|Supplier Engagement, Capability Building and Assessment Program|
To help ensure that global standards and Dell policy commitments are implemented and reinforced, Dell requires that suppliers participate in capability building programs designed to enable them to exceed applicable international standards and remedy areas of concern that may be revealed in our social and environmental audits.
We invest our company’s resources and time to drive improvements throughout our supply base, and we encourage suppliers to view social and environmental responsibility as a journey of continuous improvement. With a focus on self-assessment, internal ownership and self-accountability, Dell Suppliers can make changes that will bring long-lasting, sustainable impact not only to their own facilities and operations, but also to those of their own providers. Suppliers are required to undergo third-party validated EICC audits biannually and close audit findings with a corrective action plan.
|Quarterly Business Reviews |
To embed socially responsible behavior into business activities, key suppliers must undergo reviews of their social and environmental progress in quarterly business reviews. The reviews include audit performance data, assessment of policy compliance and specific implementation plans for suppliers’ own programs for compliance and environmental stewardship.
|Relevant Policies, Standards and Goals|
The EICC Code of Conduct governs expectations for suppliers across our industry and we supplement this policy with our own expectations. These are informed and supported by the following international standards, Dell policies and goals.
|International Standards ||Policies |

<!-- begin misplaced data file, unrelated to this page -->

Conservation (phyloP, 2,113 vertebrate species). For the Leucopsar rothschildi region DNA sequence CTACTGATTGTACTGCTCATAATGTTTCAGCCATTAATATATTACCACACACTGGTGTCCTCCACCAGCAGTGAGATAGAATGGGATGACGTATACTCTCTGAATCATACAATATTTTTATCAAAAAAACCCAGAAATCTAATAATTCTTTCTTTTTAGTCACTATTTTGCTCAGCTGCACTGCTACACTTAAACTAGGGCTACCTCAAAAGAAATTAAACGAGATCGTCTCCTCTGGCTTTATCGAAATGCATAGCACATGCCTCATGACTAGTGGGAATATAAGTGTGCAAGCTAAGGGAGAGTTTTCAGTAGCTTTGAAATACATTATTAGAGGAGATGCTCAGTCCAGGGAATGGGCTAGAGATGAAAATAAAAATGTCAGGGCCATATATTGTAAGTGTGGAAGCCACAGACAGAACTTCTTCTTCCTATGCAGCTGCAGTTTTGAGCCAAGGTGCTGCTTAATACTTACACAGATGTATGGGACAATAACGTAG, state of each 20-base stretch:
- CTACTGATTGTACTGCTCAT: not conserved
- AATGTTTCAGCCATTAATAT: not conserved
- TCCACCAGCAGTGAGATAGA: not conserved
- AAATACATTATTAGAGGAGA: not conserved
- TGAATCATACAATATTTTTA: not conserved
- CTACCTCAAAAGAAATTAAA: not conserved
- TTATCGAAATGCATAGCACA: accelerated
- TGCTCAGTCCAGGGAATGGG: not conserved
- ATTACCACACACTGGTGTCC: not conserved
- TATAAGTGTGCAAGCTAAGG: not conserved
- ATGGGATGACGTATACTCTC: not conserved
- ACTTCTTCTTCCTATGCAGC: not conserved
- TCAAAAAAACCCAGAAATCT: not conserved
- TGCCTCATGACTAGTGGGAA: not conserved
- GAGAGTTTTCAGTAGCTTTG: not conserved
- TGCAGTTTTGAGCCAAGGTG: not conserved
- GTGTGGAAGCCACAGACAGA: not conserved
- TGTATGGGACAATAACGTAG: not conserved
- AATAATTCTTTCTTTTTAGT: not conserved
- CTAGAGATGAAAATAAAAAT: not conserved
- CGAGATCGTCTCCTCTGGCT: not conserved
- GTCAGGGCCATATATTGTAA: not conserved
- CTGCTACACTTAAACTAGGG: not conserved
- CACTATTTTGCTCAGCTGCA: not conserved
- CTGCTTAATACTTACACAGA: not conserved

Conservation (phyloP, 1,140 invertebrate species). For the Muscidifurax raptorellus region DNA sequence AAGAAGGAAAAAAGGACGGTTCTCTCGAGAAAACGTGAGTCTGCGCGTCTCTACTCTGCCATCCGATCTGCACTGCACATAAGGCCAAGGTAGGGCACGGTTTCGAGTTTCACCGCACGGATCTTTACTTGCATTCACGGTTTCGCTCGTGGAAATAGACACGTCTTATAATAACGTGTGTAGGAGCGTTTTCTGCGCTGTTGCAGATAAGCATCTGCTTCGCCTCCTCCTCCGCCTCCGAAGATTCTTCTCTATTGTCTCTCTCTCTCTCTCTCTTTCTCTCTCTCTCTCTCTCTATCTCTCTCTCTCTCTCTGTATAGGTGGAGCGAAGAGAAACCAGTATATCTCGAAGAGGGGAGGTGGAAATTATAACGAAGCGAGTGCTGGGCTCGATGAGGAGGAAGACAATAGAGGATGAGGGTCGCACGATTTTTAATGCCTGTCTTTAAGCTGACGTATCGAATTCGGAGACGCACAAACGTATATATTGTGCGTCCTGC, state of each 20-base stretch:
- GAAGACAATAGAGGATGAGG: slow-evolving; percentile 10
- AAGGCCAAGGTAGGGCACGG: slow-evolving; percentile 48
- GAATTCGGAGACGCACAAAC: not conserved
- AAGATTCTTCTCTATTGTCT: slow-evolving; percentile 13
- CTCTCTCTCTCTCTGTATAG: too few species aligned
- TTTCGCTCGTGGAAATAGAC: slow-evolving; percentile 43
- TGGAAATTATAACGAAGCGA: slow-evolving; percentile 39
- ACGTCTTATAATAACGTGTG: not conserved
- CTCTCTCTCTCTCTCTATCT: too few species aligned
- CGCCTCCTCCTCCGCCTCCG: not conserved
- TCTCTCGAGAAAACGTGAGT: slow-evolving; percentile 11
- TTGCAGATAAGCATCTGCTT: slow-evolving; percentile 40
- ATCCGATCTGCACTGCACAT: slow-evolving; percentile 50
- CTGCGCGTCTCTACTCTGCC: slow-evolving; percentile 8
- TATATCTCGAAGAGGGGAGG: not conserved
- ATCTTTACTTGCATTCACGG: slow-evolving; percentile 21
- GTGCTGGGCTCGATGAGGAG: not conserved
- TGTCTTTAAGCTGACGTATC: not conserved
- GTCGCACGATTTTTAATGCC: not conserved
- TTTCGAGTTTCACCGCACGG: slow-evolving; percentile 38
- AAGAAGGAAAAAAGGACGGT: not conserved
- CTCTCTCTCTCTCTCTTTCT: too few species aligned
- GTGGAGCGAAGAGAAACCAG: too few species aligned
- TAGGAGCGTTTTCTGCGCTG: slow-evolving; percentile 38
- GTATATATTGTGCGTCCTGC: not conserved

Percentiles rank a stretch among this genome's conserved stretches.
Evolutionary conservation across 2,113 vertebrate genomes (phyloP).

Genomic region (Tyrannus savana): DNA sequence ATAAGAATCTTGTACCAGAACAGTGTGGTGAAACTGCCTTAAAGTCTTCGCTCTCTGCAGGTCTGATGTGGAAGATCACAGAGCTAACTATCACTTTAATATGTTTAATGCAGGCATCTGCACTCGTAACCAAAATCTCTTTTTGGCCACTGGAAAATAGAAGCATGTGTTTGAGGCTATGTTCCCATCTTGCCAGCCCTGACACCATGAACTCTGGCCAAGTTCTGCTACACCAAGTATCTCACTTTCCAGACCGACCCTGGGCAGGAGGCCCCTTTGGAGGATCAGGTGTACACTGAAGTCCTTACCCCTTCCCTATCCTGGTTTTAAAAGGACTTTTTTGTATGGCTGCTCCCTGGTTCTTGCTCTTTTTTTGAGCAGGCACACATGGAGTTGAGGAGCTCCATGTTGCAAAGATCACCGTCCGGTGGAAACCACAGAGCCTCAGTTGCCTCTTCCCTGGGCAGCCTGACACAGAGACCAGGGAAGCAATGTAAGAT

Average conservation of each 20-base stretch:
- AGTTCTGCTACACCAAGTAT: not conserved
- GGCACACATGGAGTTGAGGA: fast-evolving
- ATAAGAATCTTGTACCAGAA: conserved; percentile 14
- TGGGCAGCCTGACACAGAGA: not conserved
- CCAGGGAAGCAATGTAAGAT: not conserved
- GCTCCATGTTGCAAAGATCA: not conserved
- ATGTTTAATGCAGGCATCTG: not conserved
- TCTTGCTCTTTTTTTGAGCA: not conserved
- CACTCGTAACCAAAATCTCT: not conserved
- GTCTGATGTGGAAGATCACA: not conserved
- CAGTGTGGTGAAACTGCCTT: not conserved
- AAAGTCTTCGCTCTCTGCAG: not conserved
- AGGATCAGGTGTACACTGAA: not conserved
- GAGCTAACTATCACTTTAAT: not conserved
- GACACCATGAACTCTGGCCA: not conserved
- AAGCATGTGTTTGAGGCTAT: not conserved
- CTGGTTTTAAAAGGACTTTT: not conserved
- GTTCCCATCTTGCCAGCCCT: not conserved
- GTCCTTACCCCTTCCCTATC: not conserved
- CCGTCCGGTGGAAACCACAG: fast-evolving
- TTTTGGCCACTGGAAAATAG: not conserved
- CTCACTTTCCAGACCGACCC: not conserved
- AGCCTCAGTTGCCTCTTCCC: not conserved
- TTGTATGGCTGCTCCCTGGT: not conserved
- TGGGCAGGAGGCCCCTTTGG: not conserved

Dell supports the United Nation's Sustainable Development Goals (SDGs), and was actively involved in promoting Goal 8, whose objective is to promote sustained, inclusive and sustainable economic growth, full and productive employment and decent work for all.
Dell has also committed to demonstrating 100% transparency of key issues within our supply chain by 2020 while working with suppliers to mitigate risks in those areas.
This includes a goal to have all of Dell’s Tier 1 production suppliers publish a GRI report annually by 2020. This goal is a part of Dell’s 2020 Legacy of Good Plan and helps direct supplier approach and standards.
|Goal 8||EICC Code of Conduct|
|Human Rights and Labor Policy||Conflict Minerals Policy|
|From direct engagement to industry-wide partnerships, Dell takes an active role in guiding our suppliers to a better, more ethical supply chain.|
Supplier Assessments and Facility Audits
Dell requires that our production and select services providers undergo regular social and environmental audits and close findings following the timeline laid out by the EICC. All Dell audits follow the EICC Audit Protocol and are conducted by certified third party audit firms. Suppliers that fail to take appropriate actions to correct social and environmental audit findings may lose their business with Dell. We take all violations of policies and principles very seriously. Suppliers with severe issues are reviewed by the SER Executive Review Board, which is made up of senior Dell leaders.
Dell works with suppliers to conduct ongoing risk assessments on various topics. We have developed an environmental health and safety (EHS) assessment system to help identify risks that could lead to production suspensions, factory shut-downs or environmental damage or harm to workers.